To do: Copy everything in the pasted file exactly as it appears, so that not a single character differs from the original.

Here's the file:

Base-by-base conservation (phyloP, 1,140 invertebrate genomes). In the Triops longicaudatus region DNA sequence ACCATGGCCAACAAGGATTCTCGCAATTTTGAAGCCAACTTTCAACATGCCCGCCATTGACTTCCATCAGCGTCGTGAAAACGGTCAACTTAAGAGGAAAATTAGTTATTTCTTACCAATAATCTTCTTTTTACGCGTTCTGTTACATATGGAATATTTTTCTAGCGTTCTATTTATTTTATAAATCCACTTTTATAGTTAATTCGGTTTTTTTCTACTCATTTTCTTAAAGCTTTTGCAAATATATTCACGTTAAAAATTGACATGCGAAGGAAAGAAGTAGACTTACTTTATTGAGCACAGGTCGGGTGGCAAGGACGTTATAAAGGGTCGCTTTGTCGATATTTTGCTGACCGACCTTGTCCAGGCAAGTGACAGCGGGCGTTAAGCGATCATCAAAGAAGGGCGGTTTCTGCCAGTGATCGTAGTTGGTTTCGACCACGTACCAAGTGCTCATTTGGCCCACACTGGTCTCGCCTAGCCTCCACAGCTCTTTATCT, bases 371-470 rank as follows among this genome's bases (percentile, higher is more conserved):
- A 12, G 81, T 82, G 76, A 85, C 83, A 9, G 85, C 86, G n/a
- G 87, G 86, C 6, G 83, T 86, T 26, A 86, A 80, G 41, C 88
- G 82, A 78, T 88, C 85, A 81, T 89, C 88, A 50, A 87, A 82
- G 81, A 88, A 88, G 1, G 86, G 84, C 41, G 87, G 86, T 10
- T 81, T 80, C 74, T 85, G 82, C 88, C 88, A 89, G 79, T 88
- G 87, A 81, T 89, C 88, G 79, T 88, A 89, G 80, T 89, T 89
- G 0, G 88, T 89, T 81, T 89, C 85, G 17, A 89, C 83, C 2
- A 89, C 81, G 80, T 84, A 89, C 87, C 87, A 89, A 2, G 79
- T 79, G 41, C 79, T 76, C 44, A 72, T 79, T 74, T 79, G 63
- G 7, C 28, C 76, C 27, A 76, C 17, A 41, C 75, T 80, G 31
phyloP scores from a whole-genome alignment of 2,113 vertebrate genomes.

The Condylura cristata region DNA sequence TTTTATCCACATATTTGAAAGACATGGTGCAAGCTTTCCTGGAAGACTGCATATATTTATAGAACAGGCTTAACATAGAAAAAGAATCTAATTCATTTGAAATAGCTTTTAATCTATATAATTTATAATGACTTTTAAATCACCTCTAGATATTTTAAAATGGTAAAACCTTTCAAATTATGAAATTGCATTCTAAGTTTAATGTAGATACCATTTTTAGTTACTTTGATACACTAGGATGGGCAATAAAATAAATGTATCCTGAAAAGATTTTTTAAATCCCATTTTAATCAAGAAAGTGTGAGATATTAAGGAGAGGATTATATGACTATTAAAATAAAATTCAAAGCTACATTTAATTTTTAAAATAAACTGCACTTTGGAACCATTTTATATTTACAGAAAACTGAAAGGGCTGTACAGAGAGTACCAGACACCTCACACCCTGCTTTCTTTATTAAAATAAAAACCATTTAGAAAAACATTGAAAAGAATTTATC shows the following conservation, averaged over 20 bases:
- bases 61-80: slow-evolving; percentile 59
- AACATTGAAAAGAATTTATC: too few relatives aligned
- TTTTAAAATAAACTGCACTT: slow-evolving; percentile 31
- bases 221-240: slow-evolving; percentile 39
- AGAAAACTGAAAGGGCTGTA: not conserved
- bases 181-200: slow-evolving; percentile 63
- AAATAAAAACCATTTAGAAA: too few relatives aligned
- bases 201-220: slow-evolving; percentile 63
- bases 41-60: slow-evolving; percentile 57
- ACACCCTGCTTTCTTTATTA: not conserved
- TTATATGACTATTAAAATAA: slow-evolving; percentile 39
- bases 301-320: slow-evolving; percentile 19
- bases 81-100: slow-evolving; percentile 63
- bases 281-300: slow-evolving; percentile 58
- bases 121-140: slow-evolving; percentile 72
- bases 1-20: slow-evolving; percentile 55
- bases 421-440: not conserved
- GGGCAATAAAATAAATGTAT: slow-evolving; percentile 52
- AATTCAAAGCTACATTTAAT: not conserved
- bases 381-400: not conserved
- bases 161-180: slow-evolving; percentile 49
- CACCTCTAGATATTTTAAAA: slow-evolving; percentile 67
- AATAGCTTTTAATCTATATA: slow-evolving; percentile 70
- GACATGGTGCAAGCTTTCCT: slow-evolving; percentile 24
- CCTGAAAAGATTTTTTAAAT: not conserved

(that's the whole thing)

Base-by-base conservation (phyloP, 1,140 invertebrate genomes). In the Triops longicaudatus region DNA sequence ACCATGGCCAACAAGGATTCTCGCAATTTTGAAGCCAACTTTCAACATGCCCGCCATTGACTTCCATCAGCGTCGTGAAAACGGTCAACTTAAGAGGAAAATTAGTTATTTCTTACCAATAATCTTCTTTTTACGCGTTCTGTTACATATGGAATATTTTTCTAGCGTTCTATTTATTTTATAAATCCACTTTTATAGTTAATTCGGTTTTTTTCTACTCATTTTCTTAAAGCTTTTGCAAATATATTCACGTTAAAAATTGACATGCGAAGGAAAGAAGTAGACTTACTTTATTGAGCACAGGTCGGGTGGCAAGGACGTTATAAAGGGTCGCTTTGTCGATATTTTGCTGACCGACCTTGTCCAGGCAAGTGACAGCGGGCGTTAAGCGATCATCAAAGAAGGGCGGTTTCTGCCAGTGATCGTAGTTGGTTTCGACCACGTACCAAGTGCTCATTTGGCCCACACTGGTCTCGCCTAGCCTCCACAGCTCTTTATCT, bases 371-470 rank as follows among this genome's bases (percentile, higher is more conserved):
- A 12, G 81, T 82, G 76, A 85, C 83, A 9, G 85, C 86, G n/a
- G 87, G 86, C 6, G 83, T 86, T 26, A 86, A 80, G 41, C 88
- G 82, A 78, T 88, C 85, A 81, T 89, C 88, A 50, A 87, A 82
- G 81, A 88, A 88, G 1, G 86, G 84, C 41, G 87, G 86, T 10
- T 81, T 80, C 74, T 85, G 82, C 88, C 88, A 89, G 79, T 88
- G 87, A 81, T 89, C 88, G 79, T 88, A 89, G 80, T 89, T 89
- G 0, G 88, T 89, T 81, T 89, C 85, G 17, A 89, C 83, C 2
- A 89, C 81, G 80, T 84, A 89, C 87, C 87, A 89, A 2, G 79
- T 79, G 41, C 79, T 76, C 44, A 72, T 79, T 74, T 79, G 63
- G 7, C 28, C 76, C 27, A 76, C 17, A 41, C 75, T 80, G 31
phyloP scores from a whole-genome alignment of 2,113 vertebrate genomes.

The Condylura cristata region DNA sequence TTTTATCCACATATTTGAAAGACATGGTGCAAGCTTTCCTGGAAGACTGCATATATTTATAGAACAGGCTTAACATAGAAAAAGAATCTAATTCATTTGAAATAGCTTTTAATCTATATAATTTATAATGACTTTTAAATCACCTCTAGATATTTTAAAATGGTAAAACCTTTCAAATTATGAAATTGCATTCTAAGTTTAATGTAGATACCATTTTTAGTTACTTTGATACACTAGGATGGGCAATAAAATAAATGTATCCTGAAAAGATTTTTTAAATCCCATTTTAATCAAGAAAGTGTGAGATATTAAGGAGAGGATTATATGACTATTAAAATAAAATTCAAAGCTACATTTAATTTTTAAAATAAACTGCACTTTGGAACCATTTTATATTTACAGAAAACTGAAAGGGCTGTACAGAGAGTACCAGACACCTCACACCCTGCTTTCTTTATTAAAATAAAAACCATTTAGAAAAACATTGAAAAGAATTTATC shows the following conservation, averaged over 20 bases:
- bases 61-80: slow-evolving; percentile 59
- AACATTGAAAAGAATTTATC: too few relatives aligned
- TTTTAAAATAAACTGCACTT: slow-evolving; percentile 31
- bases 221-240: slow-evolving; percentile 39
- AGAAAACTGAAAGGGCTGTA: not conserved
- bases 181-200: slow-evolving; percentile 63
- AAATAAAAACCATTTAGAAA: too few relatives aligned
- bases 201-220: slow-evolving; percentile 63
- bases 41-60: slow-evolving; percentile 57
- ACACCCTGCTTTCTTTATTA: not conserved
- TTATATGACTATTAAAATAA: slow-evolving; percentile 39
- bases 301-320: slow-evolving; percentile 19
- bases 81-100: slow-evolving; percentile 63
- bases 281-300: slow-evolving; percentile 58
- bases 121-140: slow-evolving; percentile 72
- bases 1-20: slow-evolving; percentile 55
- bases 421-440: not conserved
- GGGCAATAAAATAAATGTAT: slow-evolving; percentile 52
- AATTCAAAGCTACATTTAAT: not conserved
- bases 381-400: not conserved
- bases 161-180: slow-evolving; percentile 49
- CACCTCTAGATATTTTAAAA: slow-evolving; percentile 67
- AATAGCTTTTAATCTATATA: slow-evolving; percentile 70
- GACATGGTGCAAGCTTTCCT: slow-evolving; percentile 24
- CCTGAAAAGATTTTTTAAAT: not conserved